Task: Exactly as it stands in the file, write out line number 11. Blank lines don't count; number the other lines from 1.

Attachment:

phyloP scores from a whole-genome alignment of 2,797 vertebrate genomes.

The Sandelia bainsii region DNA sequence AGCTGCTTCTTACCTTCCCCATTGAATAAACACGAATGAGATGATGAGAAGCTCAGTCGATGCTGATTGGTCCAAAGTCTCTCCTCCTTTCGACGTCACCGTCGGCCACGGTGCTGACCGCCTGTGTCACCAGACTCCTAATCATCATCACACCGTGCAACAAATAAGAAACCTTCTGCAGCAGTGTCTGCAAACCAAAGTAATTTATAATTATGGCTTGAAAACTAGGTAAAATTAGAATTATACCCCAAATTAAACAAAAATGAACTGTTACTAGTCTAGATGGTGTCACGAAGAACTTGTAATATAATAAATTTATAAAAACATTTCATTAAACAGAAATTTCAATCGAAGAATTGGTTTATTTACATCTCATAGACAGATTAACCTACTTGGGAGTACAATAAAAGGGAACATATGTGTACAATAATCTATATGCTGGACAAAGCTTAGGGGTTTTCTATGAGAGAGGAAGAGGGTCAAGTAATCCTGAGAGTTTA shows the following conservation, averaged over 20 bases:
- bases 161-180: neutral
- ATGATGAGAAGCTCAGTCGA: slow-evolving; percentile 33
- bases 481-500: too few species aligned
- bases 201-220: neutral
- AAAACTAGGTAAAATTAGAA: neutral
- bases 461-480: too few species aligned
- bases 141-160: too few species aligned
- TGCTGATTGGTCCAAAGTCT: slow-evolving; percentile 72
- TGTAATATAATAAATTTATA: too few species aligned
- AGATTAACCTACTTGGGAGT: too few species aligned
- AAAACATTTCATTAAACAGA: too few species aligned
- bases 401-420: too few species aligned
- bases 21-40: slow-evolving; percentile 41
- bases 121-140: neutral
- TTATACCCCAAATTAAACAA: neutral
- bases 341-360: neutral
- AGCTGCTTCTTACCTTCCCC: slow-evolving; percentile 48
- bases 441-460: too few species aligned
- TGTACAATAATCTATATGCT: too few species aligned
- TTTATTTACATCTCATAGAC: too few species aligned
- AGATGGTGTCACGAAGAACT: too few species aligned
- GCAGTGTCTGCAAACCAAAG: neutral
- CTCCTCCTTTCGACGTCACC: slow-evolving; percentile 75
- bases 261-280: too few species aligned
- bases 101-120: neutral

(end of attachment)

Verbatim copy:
- TGTAATATAATAAATTTATA: too few species aligned